University College Cork (UCC) has temporarily suspended 11 students pending disciplinary hearings.
The university confirmed the suspensions on Thursday less than 24-hours after confirming that it is investigating a number of alleged breaches of student rules which are believed to be linked to freshers week activities.
UCC’s Student’s Union has been under fire for going ahead with several freshers week activities online only against the backdrop of rising Covid-19 cases in Cork.
The union said moving events online was in line with public health guidelines.
However, residents living around the university who campaigned during lockdown against Covid-19 house parties in rental properties in their area, said they had concerns that many of the activities, which included online DJ sets, would encourage large gatherings and more house parties.
In a statement to theThursday, UCC said that in 11 cases, a temporary suspension has been put in place pending the outcome of a disciplinary hearing, which is in line with its student rules.
“These have been made without prejudice to the hearing process,” a spokesman said.
UCC’s Campus Watch body decides whether complaints about student behaviour should be dealt with by the Campus Watch Committee, which hears less serious complaints, or by the Student Discipline Panel, which deals with the more serious cases.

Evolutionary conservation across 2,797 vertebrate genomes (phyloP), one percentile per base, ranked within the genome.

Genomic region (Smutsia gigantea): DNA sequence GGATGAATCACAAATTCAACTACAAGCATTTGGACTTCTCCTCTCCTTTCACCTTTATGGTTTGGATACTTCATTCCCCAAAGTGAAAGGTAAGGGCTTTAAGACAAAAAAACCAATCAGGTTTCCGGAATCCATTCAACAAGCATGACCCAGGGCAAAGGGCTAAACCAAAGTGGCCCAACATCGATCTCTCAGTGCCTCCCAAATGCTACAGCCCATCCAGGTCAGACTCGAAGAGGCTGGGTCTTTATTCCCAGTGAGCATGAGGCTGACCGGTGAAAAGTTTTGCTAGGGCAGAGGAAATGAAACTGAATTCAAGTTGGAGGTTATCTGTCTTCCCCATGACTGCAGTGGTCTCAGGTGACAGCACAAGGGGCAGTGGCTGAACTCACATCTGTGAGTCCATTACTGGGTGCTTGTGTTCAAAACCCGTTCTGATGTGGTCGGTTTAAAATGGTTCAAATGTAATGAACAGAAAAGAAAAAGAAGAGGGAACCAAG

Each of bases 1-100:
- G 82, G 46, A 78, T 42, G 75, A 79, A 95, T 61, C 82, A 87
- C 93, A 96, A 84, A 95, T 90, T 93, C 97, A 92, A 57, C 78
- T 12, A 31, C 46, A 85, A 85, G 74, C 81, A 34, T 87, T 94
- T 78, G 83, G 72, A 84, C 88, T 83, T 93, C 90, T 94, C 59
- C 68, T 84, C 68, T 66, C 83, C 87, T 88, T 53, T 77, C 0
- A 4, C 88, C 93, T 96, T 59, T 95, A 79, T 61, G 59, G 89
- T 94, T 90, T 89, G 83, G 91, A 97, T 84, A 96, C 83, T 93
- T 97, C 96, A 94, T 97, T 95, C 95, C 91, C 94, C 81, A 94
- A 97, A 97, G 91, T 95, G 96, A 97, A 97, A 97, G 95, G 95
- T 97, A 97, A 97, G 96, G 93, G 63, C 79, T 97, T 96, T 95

Both groups are meeting daily at the moment.
If students are found guilty of a less serious breach, they are presented with three options:
- Completing two in-house educational programmes — a bystander intervention programme and an alcohol education programme;
- Completing just one of those programmes and making a €25 charitable contribution;
- Or just paying a €75 charitable contribution.
For the more serious breaches, students can be fined, suspended, have their access to library and computer facilities removed, or even expelled.
Earlier yesterday, the spokesperson for the Magazine Road and Surrounding Areas Residents group, Catherine Clancy, and president of UCC's students' union, Naoise Crowley, went head-to-head on the issue on theon Cork's RedFM.
Mr Crowley accused residents of over-reacting, while Ms Clancy accused Mr Crowley of being irresponsible during a pandemic.